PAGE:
It has perhaps never been more needed than today when men boast of inventing a new Christianity with a new theology or hermeneutic and a new morality. To be sure, the church of every generation must translate the faith into its changing life, relate the unchanging word to a changing world. But a translation is a rendering of the same message into another language, not a fresh compositions. Yet this is what some modern radicals are doing, setting forth concepts of God and Christ that Jesus and his apostles would not recognize as their own. John warned, 2 Jo. 9; 1 John 2:24. Similarly Paul enjoins Timothy to abide in what he had learned.
3. Can men change the standard? 2 Tim. 2:16-19.
4. What happens with men who attempt to change the standard? 2 Tim. 4:14.
5. Conclusion. 1 Tim. 6:20-21.
1. We are to guard.
2. We are to avoid.
3. We are not to follow those who have gone astray from the faith, the standard.
1. Believe the word of God. John 5:24; Mk. 16:15,16.
2. Honor the word of God. Job. 23:12.
3. Love the word of God. Psalm 119:97.
4. Obey the word of God. John 8:31.
5. Proclaim the word of God. 2 Tim. 4:2.
6. Defend the word of God. Jude 3.
7. Study the word of God. 2 Tim. 2:15.
6. Many children of God today are undernourished spiritually and, consequently, are underdeveloped, confused, disoriented, and immature in the things of the Lord. There are more popular preachers today than at any time in church history, but few powerful ones. There is much activity, but little spiritual fruit; much talk about Christianity, but little conviction; high moral proclamations, but little accountability.
God's Plan of Salvation
You must hear the gospel and then understand and recognize that you are lost without Jesus Christ no matter who you are and no matter what your background is. The Bible tells us that “all have sinned, and come short of the glory of God.” (Romans 3:23) Before you can be saved, you must understand that you are lost and that the only way to be saved is by obedience to the gospel of Jesus Christ. (2 Thessalonians 1:8) Jesus said, “I am the way, the truth, and the life: no man cometh unto the Father, but by me.” (John 14:6) “Neither is there salvation in any other: for there is none other name under heaven given among men, whereby we must be saved.” (Acts 4:12)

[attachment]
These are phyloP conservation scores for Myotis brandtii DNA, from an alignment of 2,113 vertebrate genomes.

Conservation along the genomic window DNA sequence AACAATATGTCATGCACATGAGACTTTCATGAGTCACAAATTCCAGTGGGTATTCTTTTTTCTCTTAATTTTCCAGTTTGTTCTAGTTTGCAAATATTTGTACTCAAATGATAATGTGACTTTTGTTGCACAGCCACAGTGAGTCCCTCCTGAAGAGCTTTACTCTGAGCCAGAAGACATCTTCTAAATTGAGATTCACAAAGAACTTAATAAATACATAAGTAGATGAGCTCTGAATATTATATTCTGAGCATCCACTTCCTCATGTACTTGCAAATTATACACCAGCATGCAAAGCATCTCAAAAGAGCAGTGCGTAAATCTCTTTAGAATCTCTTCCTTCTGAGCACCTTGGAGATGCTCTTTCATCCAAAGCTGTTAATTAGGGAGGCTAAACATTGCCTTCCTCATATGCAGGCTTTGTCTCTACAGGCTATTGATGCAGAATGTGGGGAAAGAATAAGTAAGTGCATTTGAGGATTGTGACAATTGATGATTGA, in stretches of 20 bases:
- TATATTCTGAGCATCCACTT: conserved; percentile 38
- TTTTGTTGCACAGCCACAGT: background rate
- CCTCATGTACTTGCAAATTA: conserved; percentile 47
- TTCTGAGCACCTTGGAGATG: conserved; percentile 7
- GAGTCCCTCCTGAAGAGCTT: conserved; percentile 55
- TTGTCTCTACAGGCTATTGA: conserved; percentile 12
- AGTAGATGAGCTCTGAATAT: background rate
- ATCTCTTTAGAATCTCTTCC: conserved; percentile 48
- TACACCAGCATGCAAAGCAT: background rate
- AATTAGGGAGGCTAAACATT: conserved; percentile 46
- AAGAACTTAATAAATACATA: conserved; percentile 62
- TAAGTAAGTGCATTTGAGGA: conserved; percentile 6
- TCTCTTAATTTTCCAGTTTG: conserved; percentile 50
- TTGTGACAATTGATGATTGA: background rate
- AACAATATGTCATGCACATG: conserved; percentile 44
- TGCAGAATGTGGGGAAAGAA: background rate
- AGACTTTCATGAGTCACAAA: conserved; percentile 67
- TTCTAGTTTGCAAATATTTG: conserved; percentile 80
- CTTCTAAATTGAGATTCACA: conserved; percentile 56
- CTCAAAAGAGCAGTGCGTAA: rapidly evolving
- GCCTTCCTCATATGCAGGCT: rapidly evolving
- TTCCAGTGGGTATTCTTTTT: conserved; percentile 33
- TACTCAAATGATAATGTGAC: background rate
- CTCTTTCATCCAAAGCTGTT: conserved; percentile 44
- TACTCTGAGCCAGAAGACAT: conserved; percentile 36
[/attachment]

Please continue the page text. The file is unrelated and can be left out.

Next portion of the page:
You must believe and have faith in God because “without faith it is impossible to please him: for he that cometh to God must believe that he is, and that he is a rewarder of them that diligently seek him.” (Hebrews 11:6) But neither belief alone nor faith alone is sufficient to save. (James 2:19; James 2:24; Matthew 7:21)
You must repent of your sins. (Acts 3:19) But repentance alone is not enough. The so-called “Sinner’s Prayer” that you hear so much about today from denominational preachers does not appear anywhere in the Bible. Indeed, nowhere in the Bible was anyone ever told to pray the “Sinner’s Prayer” to be saved. By contrast, there are numerous examples showing that prayer alone does not save. Saul, for example, prayed following his meeting with Jesus on the road to Damascus (Acts 9:11), but Saul was still in his sins when Ananias met him three days later (Acts 22:16). Cornelius prayed to God always, and yet there was something else he needed to do to be saved (Acts 10:2, 6, 33, 48). If prayer alone did not save Saul or Cornelius, prayer alone will not save you. You must obey the gospel. (2 Thess. 1:8)
You must confess that Jesus Christ is the Son of God. (Romans 10:9-10) Note that you do NOT need to make Jesus “Lord of your life.” Why? Because Jesus is already Lord of your life whether or not you have obeyed his gospel. Indeed, we obey him, not to make him Lord, but because he already is Lord. (Acts 2:36) Also, no one in the Bible was ever told to just “accept Jesus as your personal savior.” We must confess that Jesus is the Son of God, but, as with faith and repentance, confession alone does not save. (Matthew 7:21)
Having believed, repented, and confessed that Jesus is the Son of God, you must be baptized for the remission of your sins. (Acts 2:38) It is at this point (and not before) that your sins are forgiven. (Acts 22:16) It is impossible to proclaim the gospel of Jesus Christ without teaching the absolute necessity of baptism for salvation. (Acts 8:35-36; Romans 6:3-4; 1 Peter 3:21) Anyone who responds to the question in Acts 2:37 with an answer that contradicts Acts 2:38 is NOT proclaiming the gospel of Jesus Christ!
Once you are saved, God adds you to his church and writes your name in the Book of Life. (Acts 2:47; Philippians 4:3) To continue in God’s grace, you must continue to serve God faithfully until death. Unless they remain faithful, those who are in God’s grace will fall from grace, and those whose names are in the Book of Life will have their names blotted out of that book. (Revelation 2:10; Revelation 3:5; Galatians 5:4)